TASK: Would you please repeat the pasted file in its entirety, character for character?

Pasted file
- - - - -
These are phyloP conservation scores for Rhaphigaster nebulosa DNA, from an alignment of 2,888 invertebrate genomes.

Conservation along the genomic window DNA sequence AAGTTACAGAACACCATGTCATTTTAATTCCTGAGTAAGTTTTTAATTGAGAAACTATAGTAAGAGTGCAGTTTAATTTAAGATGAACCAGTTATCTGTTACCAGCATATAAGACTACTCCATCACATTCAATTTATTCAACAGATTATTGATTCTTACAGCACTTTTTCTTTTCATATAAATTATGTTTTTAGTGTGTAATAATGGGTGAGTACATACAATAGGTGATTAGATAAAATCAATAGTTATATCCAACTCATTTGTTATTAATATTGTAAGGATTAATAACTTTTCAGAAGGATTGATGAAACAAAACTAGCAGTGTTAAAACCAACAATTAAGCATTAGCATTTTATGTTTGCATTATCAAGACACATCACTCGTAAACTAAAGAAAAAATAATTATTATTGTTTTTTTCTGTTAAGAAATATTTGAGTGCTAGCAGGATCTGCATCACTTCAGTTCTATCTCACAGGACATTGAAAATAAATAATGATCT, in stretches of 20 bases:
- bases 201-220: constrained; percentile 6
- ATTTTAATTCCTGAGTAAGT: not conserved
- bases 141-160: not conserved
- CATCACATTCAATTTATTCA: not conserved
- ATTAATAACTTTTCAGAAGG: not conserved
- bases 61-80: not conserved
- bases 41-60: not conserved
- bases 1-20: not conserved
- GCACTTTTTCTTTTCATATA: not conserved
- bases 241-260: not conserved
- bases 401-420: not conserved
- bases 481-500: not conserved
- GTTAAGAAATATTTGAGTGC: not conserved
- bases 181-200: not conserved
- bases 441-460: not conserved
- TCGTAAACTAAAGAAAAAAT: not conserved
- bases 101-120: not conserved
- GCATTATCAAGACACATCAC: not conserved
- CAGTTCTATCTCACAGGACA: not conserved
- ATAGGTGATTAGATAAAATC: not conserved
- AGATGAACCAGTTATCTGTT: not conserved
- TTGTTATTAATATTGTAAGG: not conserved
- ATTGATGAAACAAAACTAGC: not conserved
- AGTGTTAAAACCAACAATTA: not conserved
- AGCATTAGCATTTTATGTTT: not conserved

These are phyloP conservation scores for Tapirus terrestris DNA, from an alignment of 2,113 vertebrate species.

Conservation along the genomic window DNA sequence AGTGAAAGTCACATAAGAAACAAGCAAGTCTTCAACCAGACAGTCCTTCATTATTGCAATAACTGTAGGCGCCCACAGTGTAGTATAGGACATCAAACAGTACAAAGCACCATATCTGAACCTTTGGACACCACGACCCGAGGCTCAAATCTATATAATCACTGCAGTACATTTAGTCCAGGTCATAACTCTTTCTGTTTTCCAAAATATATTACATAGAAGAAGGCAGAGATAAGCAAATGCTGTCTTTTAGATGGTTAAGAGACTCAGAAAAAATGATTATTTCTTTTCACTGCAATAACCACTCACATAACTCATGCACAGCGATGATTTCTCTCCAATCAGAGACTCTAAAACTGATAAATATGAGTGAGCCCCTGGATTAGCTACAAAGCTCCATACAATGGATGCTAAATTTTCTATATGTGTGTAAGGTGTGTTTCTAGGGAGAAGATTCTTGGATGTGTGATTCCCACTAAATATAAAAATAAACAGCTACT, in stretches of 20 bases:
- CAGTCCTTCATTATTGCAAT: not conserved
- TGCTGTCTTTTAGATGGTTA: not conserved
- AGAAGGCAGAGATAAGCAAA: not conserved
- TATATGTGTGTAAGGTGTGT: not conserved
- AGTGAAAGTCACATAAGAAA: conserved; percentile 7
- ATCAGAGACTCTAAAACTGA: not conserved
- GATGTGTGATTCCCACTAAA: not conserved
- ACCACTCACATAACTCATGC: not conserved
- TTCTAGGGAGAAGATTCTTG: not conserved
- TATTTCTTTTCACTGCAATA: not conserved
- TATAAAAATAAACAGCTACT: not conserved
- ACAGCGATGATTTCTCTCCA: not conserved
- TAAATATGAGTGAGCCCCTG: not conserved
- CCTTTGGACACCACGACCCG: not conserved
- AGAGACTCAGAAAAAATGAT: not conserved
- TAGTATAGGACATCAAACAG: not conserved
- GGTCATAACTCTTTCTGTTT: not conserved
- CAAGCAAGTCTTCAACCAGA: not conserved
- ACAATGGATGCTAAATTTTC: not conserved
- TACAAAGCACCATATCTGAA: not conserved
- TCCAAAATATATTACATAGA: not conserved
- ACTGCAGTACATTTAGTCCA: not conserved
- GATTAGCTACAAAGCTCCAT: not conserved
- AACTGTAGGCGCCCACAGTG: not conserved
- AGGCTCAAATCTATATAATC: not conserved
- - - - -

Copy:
These are phyloP conservation scores for Rhaphigaster nebulosa DNA, from an alignment of 2,888 invertebrate genomes.

Conservation along the genomic window DNA sequence AAGTTACAGAACACCATGTCATTTTAATTCCTGAGTAAGTTTTTAATTGAGAAACTATAGTAAGAGTGCAGTTTAATTTAAGATGAACCAGTTATCTGTTACCAGCATATAAGACTACTCCATCACATTCAATTTATTCAACAGATTATTGATTCTTACAGCACTTTTTCTTTTCATATAAATTATGTTTTTAGTGTGTAATAATGGGTGAGTACATACAATAGGTGATTAGATAAAATCAATAGTTATATCCAACTCATTTGTTATTAATATTGTAAGGATTAATAACTTTTCAGAAGGATTGATGAAACAAAACTAGCAGTGTTAAAACCAACAATTAAGCATTAGCATTTTATGTTTGCATTATCAAGACACATCACTCGTAAACTAAAGAAAAAATAATTATTATTGTTTTTTTCTGTTAAGAAATATTTGAGTGCTAGCAGGATCTGCATCACTTCAGTTCTATCTCACAGGACATTGAAAATAAATAATGATCT, in stretches of 20 bases:
- bases 201-220: constrained; percentile 6
- ATTTTAATTCCTGAGTAAGT: not conserved
- bases 141-160: not conserved
- CATCACATTCAATTTATTCA: not conserved
- ATTAATAACTTTTCAGAAGG: not conserved
- bases 61-80: not conserved
- bases 41-60: not conserved
- bases 1-20: not conserved
- GCACTTTTTCTTTTCATATA: not conserved
- bases 241-260: not conserved
- bases 401-420: not conserved
- bases 481-500: not conserved
- GTTAAGAAATATTTGAGTGC: not conserved
- bases 181-200: not conserved
- bases 441-460: not conserved
- TCGTAAACTAAAGAAAAAAT: not conserved
- bases 101-120: not conserved
- GCATTATCAAGACACATCAC: not conserved
- CAGTTCTATCTCACAGGACA: not conserved
- ATAGGTGATTAGATAAAATC: not conserved
- AGATGAACCAGTTATCTGTT: not conserved
- TTGTTATTAATATTGTAAGG: not conserved
- ATTGATGAAACAAAACTAGC: not conserved
- AGTGTTAAAACCAACAATTA: not conserved
- AGCATTAGCATTTTATGTTT: not conserved

These are phyloP conservation scores for Tapirus terrestris DNA, from an alignment of 2,113 vertebrate species.

Conservation along the genomic window DNA sequence AGTGAAAGTCACATAAGAAACAAGCAAGTCTTCAACCAGACAGTCCTTCATTATTGCAATAACTGTAGGCGCCCACAGTGTAGTATAGGACATCAAACAGTACAAAGCACCATATCTGAACCTTTGGACACCACGACCCGAGGCTCAAATCTATATAATCACTGCAGTACATTTAGTCCAGGTCATAACTCTTTCTGTTTTCCAAAATATATTACATAGAAGAAGGCAGAGATAAGCAAATGCTGTCTTTTAGATGGTTAAGAGACTCAGAAAAAATGATTATTTCTTTTCACTGCAATAACCACTCACATAACTCATGCACAGCGATGATTTCTCTCCAATCAGAGACTCTAAAACTGATAAATATGAGTGAGCCCCTGGATTAGCTACAAAGCTCCATACAATGGATGCTAAATTTTCTATATGTGTGTAAGGTGTGTTTCTAGGGAGAAGATTCTTGGATGTGTGATTCCCACTAAATATAAAAATAAACAGCTACT, in stretches of 20 bases:
- CAGTCCTTCATTATTGCAAT: not conserved
- TGCTGTCTTTTAGATGGTTA: not conserved
- AGAAGGCAGAGATAAGCAAA: not conserved
- TATATGTGTGTAAGGTGTGT: not conserved
- AGTGAAAGTCACATAAGAAA: conserved; percentile 7
- ATCAGAGACTCTAAAACTGA: not conserved
- GATGTGTGATTCCCACTAAA: not conserved
- ACCACTCACATAACTCATGC: not conserved
- TTCTAGGGAGAAGATTCTTG: not conserved
- TATTTCTTTTCACTGCAATA: not conserved
- TATAAAAATAAACAGCTACT: not conserved
- ACAGCGATGATTTCTCTCCA: not conserved
- TAAATATGAGTGAGCCCCTG: not conserved
- CCTTTGGACACCACGACCCG: not conserved
- AGAGACTCAGAAAAAATGAT: not conserved
- TAGTATAGGACATCAAACAG: not conserved
- GGTCATAACTCTTTCTGTTT: not conserved
- CAAGCAAGTCTTCAACCAGA: not conserved
- ACAATGGATGCTAAATTTTC: not conserved
- TACAAAGCACCATATCTGAA: not conserved
- TCCAAAATATATTACATAGA: not conserved
- ACTGCAGTACATTTAGTCCA: not conserved
- GATTAGCTACAAAGCTCCAT: not conserved
- AACTGTAGGCGCCCACAGTG: not conserved
- AGGCTCAAATCTATATAATC: not conserved